Los Angeles Divorce Attorney
Child Custody and Divorce Lawyer in Los Angeles


As divorce lawyers more and more we have to counsel our clients about the uses and abuses of the
Internet. While the Internet has opened up many exciting possibilities such as “virtual visitation” it also
poses many dangers for the unwary.

1.     Long Distance Web Cam Parenting

Web cam technology over the Internet using software such as Skype or IChat allows parents who re-
locate or relatives such as grandparents who live far away from their grandchildren to communicate on
a more immediate and personal level. Some courts are even mandating web cam visitation in their
orders. States such as Utah, Wisconsin and Missouri have made virtual visitation part of state law.  
Other States such as California and Ohio are considering the option. There is a potential downside
because virtual visitation is not a substitute for real personal contact. Also, Sherry Turkle, a
psychologist at the Massachusetts Institute of Technology, conducted interviews with older
grandchildren who video chat with grandparents who said that they visit them less because they have
already “seen” them.

2.        Finding Evidence in a Divorce Case

Searching public social networking sites such as Facebook or Myspace or dating sites are a free and
legal way of finding evidence. Anyone involved in a divorce case should be extremely careful what they
publish on a public site. How do you tell the Judge that you income is $30,000 when you claim on your
dating profile that you make $200,000 per year? How do you explain to the Judge the picture of you
posted by someone on Facebook of you at a party in a drunken stupor when you were said you were at
home doing homework with the kids? An extreme example would be the reported case of Joshua Lipton
who according to published reports was sentenced to two years in prison when the Judge in his drunk
driving case saw a picture of him posted on Facebook at a Halloween party wearing a "prisoner"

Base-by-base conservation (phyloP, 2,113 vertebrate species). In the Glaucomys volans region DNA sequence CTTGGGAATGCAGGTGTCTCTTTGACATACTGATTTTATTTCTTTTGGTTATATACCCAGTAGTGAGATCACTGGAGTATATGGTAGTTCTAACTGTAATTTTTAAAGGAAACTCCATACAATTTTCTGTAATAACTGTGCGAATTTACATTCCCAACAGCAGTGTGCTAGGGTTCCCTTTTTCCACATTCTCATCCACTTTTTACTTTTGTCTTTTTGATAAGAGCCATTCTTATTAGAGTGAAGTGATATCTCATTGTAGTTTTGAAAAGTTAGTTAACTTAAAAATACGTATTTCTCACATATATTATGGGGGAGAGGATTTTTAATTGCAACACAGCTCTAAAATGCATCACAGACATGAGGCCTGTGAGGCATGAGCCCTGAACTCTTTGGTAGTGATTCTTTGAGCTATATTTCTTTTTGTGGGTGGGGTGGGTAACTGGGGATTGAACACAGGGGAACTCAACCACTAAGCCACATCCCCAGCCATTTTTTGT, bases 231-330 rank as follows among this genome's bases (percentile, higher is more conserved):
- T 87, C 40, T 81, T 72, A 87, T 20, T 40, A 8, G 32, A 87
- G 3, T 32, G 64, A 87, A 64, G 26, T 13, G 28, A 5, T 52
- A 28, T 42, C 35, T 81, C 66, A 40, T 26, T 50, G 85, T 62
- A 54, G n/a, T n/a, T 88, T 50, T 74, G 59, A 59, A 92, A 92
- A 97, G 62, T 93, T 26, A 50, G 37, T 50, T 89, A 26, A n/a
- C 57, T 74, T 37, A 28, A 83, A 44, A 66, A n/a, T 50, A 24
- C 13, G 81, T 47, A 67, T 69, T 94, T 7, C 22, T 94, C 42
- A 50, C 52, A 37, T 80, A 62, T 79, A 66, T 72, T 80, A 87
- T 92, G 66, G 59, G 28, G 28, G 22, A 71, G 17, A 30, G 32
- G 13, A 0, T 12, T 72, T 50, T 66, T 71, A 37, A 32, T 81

costume with "jail bird" written on his orange jumpsuit.

3.        Wiretapping

There is a clear distinction between legally obtaining evidence from public posts on social networking
sites and illegally wiretapping your spouse by recording private telephone conversations or by installing
spyware on your spouse’s computer. The latter is illegal. Most likely the evidence will not be admissible
in Court and may result in civil and criminal sanctions. In one reported divorce case in New Jersey a wife
was granted $7,500 when her husband installed spyware on her computer to track her emails. Such
wiretapping may be subject to State and Federal criminal sanctions. For example, in California, the
Family Code provides that interspousal wiretapping via use of electronic devices such as tape
recorders is illegal and its fruits inadmissible by statute. If you want to secretly record a telephone
conversation you must first obtain a court order. Our firm can help you apply for an ex parte order to
record your spouses if they are threatening you over the telephone. In many custody cases, Judges will
make an order that both spouses can record each other’s telephone conversation if there are
allegations of threats or harassment.

4.        Communicating in High Conflict Cases

In high conflict cases, the Court may order the parties to communicate by email as a way of lowering
tension and documenting communications. Some companies such as OurFamilyWizard have developed
software specifically designed for divorcing families so they can keep track of their communications,
share journals and calendars and post the times and dates of events such as teacher parent
conferences and school plays. However, the Internet is not the place to vent your anger and frustration